4.1.1

(4.9) (4.10) (4.11) (4.12)

Steady state solutions

This thesis solves steady state solutions of the above given equations in different ways. One of them is for  = 0 with the symbolic solve function in matlab and for  6= 0 with the numerical fsolve function in matlab. The other is by iteration with matlab’s ode45 program. The steady state solutions can mathematically be expressed as J˙i = 0, A˙ = 0.

where i = {x, y, z}

and

(4.13) (4.14)

It is advantageous to investigate the steady state solution of a physical experiment which has to be realized experimentally because the experimentalists then don’t have to be careful about the timing of their observations. As long as the system is in its steady state it doesn’t change and the observer get the same result independent of the time of the measurement. This analysis will hence look into these steady state solutions and describe the behaviour of the system by steady state solutions of the mean field equations given above. For a given state there might be several solutions and different initial conditions will change the state the system ends up in. In later section these differences will be described along with whether all (or none) of these solutions are stable. The previous mentioned solve approach finds all the steady state solutions for given parameters. The fsolve approach finds one solution given a set of initial conditions. The ode45 program iterates the time evolution of the coupled differential equation given a set of initial conditions as the fsolve approach. In figure (4.1(a)+4.1(b)) examples of the time evolution simulated 27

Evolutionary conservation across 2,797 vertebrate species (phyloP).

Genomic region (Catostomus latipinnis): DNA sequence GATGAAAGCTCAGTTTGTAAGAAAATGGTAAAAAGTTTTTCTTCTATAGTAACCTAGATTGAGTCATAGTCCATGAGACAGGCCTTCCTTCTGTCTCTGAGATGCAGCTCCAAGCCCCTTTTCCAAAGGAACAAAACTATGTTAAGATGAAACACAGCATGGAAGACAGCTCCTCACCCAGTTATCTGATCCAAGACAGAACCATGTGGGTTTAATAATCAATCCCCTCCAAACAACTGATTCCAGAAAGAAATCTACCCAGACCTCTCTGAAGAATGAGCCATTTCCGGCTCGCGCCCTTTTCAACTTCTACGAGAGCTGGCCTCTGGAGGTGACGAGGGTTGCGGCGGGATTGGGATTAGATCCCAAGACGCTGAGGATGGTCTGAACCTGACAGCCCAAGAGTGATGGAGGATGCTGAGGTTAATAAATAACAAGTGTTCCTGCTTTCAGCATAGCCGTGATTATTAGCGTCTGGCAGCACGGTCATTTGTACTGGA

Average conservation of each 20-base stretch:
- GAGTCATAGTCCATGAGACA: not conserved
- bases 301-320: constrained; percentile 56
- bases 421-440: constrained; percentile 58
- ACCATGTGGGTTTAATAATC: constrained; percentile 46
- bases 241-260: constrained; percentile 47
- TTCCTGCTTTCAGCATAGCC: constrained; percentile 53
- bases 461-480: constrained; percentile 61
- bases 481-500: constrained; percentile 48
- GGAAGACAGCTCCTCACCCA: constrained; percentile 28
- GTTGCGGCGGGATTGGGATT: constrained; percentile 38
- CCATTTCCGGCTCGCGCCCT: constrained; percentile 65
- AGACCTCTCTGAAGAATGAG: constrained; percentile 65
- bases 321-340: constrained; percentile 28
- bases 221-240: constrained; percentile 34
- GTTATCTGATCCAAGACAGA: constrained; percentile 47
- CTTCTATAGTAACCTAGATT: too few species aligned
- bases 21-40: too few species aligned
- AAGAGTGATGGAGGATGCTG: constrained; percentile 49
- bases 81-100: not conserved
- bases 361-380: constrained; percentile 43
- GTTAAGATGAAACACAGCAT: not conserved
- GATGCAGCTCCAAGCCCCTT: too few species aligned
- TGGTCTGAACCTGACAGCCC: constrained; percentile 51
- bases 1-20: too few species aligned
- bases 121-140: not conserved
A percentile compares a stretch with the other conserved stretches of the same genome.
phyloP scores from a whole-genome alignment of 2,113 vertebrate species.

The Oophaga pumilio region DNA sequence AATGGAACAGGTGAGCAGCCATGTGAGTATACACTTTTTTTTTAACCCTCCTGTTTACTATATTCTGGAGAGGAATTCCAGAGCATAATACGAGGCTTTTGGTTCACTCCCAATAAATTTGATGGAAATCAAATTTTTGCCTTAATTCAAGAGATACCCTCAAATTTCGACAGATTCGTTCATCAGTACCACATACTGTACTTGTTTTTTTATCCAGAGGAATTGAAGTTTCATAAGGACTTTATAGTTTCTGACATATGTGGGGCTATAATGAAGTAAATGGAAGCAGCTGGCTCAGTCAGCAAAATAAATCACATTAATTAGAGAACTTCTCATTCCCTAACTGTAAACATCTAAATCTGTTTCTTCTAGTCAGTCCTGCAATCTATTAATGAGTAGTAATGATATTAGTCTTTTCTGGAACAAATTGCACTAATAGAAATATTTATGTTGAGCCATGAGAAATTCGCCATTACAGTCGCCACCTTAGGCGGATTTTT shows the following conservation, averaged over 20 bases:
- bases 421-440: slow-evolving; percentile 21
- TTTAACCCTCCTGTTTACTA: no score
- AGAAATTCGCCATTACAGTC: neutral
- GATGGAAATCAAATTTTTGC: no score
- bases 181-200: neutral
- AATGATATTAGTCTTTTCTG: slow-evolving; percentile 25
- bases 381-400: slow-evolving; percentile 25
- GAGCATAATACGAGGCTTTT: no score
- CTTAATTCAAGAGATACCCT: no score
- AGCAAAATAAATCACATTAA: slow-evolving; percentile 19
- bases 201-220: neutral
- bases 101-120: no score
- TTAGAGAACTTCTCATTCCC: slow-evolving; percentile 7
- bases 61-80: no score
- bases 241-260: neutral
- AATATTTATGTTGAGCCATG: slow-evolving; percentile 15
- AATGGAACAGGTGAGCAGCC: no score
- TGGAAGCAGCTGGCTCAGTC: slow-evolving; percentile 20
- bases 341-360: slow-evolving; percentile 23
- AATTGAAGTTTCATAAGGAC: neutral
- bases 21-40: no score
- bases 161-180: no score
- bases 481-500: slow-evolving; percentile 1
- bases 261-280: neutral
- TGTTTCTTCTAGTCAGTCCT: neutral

by ode45 is shown, where the system ends in the steady state for the superradiant and normal phase. The value of the collective angular momentum operators are then saved as a function of the parameters. In later sections phase diagrams will be shown where each point is found by this procedure.

(a)

(b)

(c)

Figure 4.1: Parameters:  = 0.0, ω = 0.5, ω0 = 0.1, Ω = 0.0, γ = 0.1. Left: Superradiant phase (V = 0.48). Right: Normal phase (V = 0.16). It is also seen that for the normal phase is close to the phase transition and hence takes longer to dampen. The one below is with Jz = −0.5 as initial condition.

The four equations of motion (equation (4.9-4.12)) contain three different mean field descriptions of the collective angular momentum operators (Jx , Jy and Jz ) and the mean field description of the oscillator operator A. It is possible to reduce these equations to one equation and eliminate three of the variables. It is here chosen to reduce the four equations to one equation with respect to Jz . In appendix (B) it is possible to see the elimination of the other variables and the result is given in equation (4.15).

28